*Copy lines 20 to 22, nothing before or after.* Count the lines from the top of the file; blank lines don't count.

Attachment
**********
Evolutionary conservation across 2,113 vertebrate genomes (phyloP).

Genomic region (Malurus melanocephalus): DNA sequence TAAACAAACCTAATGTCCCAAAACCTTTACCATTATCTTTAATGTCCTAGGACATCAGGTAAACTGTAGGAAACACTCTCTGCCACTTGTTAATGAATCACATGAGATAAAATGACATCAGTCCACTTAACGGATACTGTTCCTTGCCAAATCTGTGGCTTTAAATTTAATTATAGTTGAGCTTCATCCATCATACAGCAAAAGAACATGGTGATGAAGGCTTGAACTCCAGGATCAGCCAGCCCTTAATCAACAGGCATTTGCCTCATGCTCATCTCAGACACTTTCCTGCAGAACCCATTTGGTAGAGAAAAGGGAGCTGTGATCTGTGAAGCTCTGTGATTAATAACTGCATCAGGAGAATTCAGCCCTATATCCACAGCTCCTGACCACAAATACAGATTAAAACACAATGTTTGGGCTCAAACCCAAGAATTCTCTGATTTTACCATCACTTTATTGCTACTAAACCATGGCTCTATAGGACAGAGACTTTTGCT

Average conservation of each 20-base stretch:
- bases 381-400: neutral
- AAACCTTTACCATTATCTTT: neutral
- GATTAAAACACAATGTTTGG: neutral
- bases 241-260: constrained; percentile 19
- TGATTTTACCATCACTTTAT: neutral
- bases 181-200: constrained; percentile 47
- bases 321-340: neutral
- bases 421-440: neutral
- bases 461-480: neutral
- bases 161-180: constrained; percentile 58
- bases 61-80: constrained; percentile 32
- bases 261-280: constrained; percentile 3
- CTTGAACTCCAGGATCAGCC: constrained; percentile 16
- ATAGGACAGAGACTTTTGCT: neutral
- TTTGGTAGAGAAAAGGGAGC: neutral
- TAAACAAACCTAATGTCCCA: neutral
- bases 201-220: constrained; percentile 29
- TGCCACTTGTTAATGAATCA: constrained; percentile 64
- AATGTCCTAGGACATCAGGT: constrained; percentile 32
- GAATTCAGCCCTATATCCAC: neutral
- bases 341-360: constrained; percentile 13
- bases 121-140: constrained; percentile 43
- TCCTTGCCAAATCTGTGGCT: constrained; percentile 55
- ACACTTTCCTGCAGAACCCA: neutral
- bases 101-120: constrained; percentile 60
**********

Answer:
- bases 201-220: constrained; percentile 29
- TGCCACTTGTTAATGAATCA: constrained; percentile 64
- AATGTCCTAGGACATCAGGT: constrained; percentile 32